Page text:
The Well-Tempered Ear

Classical music: This Sunday afternoon, the annual Opera Props Showcase features well-known alumna Ariana Douglas and current UW students singing arias from great operas and musicals

September 19, 2019
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By Jacob Stockinger

The annual University Opera’s Student Showcase will take place this coming Sunday afternoon, Sept. 22, at 3 p.m. at the Madison Christian Community, 7118 Old Sauk Road, on the far west side.

Tickets are $30 if purchased in advance or $35 if purchased at the door; and $10 for students. Additional ticket information is provided at the website UWOperaProps.org

The event is sponsored by UW Opera Props, the friends group that helps support the opera program at University of Wisconsin-Madison.

The benefit opera program, the concert will feature guest artist and soprano alumna Ariana Douglas (below). In addition, eight current voice students will join Douglas in a program assembled by David Ronis, the Karen K. Bishop Director of Opera at UW’s Mead Witter School of Music.

UW-Madison piano graduate student Thomas Kasdorf, who coaches the singers, will provide the piano accompaniment.

The concert will include arias and duets by Puccini, Offenbach, Rodgers and Hammerstein, Wagner, Mozart, Gounod, Verdi and others.

Ariana Douglas is well known for her “clarion sound and striking stage presence” in performances at Milwaukee’s Florentine Opera (Zerlina in “Don Giovanni,” Mrs. Vance in Aldridge’s “Sister Carrie,” and, upcoming in October, Susanna in “The Marriage of Figaro”).

Next April, she will sing Diana in Jacques Offenbach’s “Orpheus in the Underworld” for the Madison Opera.

And after two summers in the Glimmerglass Festival’s Young Artists program, she was invited last year to return to help workshop J. Tesori’s highly anticipated opera “Blue,” which premiered there this July.

In the YouTube video at the bottom, you can hear Ariana Douglas perform while still a UW student. She sings the famous Puccini aria “O mio bambino caro” with the UW Varsity Band under now-retired director Mike Leckrone, who admired Douglas’ big, expressive voice and invited her to perform at the band’s huge annual concerts in 2013.

In short, says one OperaProps organizer, “Douglas seems to getting fine reviews everywhere. And student recruiting seems to be successful, with the students getting more impressive every year lately.” (Below is the group of Showcase students in 2018 with director David Ronis on the far right.)

Here is the program, with performers and pieces, that is subject to change:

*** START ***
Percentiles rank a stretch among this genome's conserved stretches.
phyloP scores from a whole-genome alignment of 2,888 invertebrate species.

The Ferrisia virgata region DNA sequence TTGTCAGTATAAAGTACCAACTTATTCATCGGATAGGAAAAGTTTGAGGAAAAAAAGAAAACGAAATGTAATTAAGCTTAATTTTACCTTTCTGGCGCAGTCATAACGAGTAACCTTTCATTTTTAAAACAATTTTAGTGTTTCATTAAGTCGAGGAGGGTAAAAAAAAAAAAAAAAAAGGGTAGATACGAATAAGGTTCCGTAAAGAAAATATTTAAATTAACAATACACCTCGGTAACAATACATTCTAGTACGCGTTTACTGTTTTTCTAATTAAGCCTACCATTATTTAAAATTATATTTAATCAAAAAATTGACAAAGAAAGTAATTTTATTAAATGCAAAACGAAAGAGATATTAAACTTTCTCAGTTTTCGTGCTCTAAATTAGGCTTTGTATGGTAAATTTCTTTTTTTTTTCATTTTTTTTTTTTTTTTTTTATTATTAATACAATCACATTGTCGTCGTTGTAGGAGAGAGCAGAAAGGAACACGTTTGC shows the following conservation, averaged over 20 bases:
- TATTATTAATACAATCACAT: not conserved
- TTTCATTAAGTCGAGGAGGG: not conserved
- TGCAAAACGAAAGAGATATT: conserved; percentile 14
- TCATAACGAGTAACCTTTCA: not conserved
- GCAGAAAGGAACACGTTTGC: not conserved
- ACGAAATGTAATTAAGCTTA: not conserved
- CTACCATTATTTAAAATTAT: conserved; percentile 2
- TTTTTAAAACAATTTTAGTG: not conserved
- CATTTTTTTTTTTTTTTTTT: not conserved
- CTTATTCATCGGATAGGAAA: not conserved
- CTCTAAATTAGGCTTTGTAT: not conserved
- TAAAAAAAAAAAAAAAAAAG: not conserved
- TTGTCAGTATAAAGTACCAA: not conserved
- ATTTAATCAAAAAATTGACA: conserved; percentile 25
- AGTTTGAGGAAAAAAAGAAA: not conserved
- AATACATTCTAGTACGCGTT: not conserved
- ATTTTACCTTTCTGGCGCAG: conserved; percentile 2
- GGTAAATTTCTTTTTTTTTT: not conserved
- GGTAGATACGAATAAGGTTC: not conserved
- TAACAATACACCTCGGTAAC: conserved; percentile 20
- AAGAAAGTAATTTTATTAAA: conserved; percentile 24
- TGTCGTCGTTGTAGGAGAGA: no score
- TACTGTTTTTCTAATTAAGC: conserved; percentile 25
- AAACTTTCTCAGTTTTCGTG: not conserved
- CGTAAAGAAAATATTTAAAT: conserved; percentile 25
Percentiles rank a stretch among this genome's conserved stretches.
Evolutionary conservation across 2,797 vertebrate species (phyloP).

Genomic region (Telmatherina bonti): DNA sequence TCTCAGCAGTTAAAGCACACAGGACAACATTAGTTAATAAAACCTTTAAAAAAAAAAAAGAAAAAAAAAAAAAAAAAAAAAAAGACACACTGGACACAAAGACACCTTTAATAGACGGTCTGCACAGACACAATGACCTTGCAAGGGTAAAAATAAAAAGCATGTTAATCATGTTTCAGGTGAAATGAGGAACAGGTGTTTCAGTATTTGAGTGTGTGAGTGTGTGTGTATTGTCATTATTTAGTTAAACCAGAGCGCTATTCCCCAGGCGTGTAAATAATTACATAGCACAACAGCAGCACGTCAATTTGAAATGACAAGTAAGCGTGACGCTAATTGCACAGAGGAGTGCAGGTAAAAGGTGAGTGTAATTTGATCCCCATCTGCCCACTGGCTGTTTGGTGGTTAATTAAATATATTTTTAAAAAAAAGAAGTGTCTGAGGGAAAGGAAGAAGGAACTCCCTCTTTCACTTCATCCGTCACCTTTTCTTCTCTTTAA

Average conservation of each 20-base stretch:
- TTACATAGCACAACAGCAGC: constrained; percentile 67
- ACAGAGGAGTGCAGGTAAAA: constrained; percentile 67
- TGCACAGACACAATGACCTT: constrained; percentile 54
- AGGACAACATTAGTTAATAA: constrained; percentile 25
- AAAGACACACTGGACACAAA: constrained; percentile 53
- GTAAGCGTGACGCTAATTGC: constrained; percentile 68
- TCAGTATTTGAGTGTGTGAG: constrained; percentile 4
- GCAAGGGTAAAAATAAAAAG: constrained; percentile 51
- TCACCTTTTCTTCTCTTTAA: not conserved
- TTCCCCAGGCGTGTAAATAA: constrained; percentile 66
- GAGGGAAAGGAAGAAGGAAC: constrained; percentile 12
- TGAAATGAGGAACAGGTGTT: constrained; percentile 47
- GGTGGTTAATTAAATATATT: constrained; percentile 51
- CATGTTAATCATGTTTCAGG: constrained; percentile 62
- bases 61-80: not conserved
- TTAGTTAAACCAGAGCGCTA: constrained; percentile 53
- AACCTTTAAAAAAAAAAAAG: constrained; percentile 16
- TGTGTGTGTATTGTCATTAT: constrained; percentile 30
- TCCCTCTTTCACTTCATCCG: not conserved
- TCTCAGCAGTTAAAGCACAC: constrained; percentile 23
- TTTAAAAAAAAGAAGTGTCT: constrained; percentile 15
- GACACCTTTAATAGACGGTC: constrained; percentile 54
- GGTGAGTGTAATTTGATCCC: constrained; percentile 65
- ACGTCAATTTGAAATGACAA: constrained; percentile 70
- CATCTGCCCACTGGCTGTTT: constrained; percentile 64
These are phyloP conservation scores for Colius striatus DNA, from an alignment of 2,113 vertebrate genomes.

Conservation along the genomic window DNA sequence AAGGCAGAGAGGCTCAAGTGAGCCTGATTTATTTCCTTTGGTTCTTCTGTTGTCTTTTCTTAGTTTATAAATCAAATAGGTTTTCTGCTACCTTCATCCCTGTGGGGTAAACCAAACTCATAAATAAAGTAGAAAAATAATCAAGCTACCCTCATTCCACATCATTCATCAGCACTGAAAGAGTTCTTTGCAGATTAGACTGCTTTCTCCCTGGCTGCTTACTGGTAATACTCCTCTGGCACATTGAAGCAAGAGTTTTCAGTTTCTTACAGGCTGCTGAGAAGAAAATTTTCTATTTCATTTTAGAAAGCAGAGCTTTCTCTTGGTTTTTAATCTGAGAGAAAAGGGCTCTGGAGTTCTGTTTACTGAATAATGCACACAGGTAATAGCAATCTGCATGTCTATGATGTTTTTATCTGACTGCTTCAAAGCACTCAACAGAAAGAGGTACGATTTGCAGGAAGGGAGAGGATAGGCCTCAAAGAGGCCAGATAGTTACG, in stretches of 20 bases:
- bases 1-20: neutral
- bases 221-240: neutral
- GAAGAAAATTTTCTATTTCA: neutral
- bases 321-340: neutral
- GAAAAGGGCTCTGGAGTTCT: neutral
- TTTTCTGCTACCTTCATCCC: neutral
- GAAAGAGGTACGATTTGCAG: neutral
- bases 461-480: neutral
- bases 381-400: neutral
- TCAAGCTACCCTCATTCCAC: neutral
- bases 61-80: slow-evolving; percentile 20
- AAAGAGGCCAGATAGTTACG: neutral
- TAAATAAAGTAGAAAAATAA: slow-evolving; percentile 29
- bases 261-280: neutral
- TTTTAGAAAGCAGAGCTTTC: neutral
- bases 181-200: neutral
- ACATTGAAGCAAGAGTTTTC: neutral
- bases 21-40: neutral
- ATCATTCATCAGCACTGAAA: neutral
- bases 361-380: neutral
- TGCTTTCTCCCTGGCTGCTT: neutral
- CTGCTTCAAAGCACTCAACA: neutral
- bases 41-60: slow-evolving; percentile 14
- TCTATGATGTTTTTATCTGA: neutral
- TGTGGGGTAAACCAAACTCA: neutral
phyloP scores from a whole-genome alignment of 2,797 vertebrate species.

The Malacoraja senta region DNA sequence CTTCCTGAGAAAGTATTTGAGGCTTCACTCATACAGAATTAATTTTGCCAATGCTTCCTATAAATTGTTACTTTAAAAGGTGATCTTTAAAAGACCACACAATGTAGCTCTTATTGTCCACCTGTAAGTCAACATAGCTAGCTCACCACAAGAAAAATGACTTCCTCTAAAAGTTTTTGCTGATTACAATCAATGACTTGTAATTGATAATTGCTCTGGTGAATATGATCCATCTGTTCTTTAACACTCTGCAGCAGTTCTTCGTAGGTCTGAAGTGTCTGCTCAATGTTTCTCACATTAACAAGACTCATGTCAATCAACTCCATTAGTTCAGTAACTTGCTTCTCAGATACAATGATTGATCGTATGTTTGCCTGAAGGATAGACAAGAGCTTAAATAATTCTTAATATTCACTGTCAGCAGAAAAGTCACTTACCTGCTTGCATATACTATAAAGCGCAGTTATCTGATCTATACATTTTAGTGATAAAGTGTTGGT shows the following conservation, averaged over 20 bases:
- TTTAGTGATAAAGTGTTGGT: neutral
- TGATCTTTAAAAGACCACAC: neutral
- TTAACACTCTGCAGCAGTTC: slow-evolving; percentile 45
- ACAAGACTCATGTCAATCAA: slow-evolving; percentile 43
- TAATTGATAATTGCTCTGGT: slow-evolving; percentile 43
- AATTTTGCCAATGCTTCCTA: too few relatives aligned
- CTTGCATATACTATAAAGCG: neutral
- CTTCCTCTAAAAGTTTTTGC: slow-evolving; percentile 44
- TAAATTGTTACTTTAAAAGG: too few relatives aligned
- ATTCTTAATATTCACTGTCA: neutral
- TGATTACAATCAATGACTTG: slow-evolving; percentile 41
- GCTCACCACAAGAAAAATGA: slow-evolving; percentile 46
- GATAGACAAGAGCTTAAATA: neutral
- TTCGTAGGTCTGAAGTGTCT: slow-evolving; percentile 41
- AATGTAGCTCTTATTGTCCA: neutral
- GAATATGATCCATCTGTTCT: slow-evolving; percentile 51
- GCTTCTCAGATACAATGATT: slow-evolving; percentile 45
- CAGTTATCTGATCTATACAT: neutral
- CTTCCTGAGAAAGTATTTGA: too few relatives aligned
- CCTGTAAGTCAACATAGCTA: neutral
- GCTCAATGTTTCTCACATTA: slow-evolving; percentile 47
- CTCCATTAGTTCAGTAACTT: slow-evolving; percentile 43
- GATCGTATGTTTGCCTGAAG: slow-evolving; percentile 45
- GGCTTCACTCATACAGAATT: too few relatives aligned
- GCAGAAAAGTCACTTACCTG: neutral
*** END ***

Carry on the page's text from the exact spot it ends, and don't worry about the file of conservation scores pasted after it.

Lindsey Meekhof – “C’est l’amour vainqueur” from (Offenbach: Les contes d’Hoffmann)

Benjamin Galvin – “Amorosi miei giorni” (Donaudy)

Ariana Douglas – “Quando m’en vò” (Puccini: La bohème)

Benjamin Hopkins – “A mes amis” (Donizetti: La fille du régiment)

Shelby Zang – “If I Loved You” (Rodgers and Hammerstein: Carousel)

DaSean Stokes – “Winterstürme” (Wagner: Die Walküre)

Julia Urbank – “Parto, parto” (Mozart: La clemenza di Tito)

Ariana Douglas – “Till There Was You” (Meredith Wilson: The Music Man)

Cayla Rosché – “Nun eilt herbei” (Nicolai: Die lustigen Weiber von Windsor)

Benjamin Galvin – “If Ever I Would Leave You” (Lerner and Lowe: Camelot)

Carly Ochoa – “Je veux vivre” (Gounod: Roméo et Juliette)

DaSean Stokes – “Deep River” (Spiritual)

Ariana Douglas and Benjamin Hopkins – “Libiamo” (Verdi: La traviata)


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Classical music: Read a rave review of John DeMain’s current production of George Gershwin’s “Porgy and Bess” at the Glimmerglass Festival in upstate New York

July 29, 2017
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By Jacob Stockinger

Some readers have asked The Ear:

How come John DeMain (below, in a photo by Prasad), music director of the Madison Symphony Orchestra and artistic director of the Madison Opera, wasn’t conducting at last Saturday’s Opera in the Park?

The reason is not that DeMain was taking time off and enjoying a summer vacation.

Rather, he was busy guest-conducting an acclaimed production of George Gershwin’s African-American opera “Porgy and Bess” (below top) at the prestigious Glimmerglass Festival (below bottom) in upstate New York at Cooperstown.

DeMain has enjoyed a long association with both George Gershwin’s opera and the Glimmerglass Festival (below top and bottom).

And Madison music critic Greg Hettmansberger (below), who is writing a biography of DeMain, traveled there to hear and see the production.

He filed the following review on his website “What Greg Says”:

https://whatgregsays.wordpress.com/2017/07/21/porgy-casts-a-special-glow-over-glimmerglass/

Now you know.

And can share in the pride.


Classical music: Which contemporary composer is Bach and which one is Handel? And is it peace or a truce? Philip Glass and Steve Reich appear together at the Brooklyn Academy of Music. Which one do you prefer?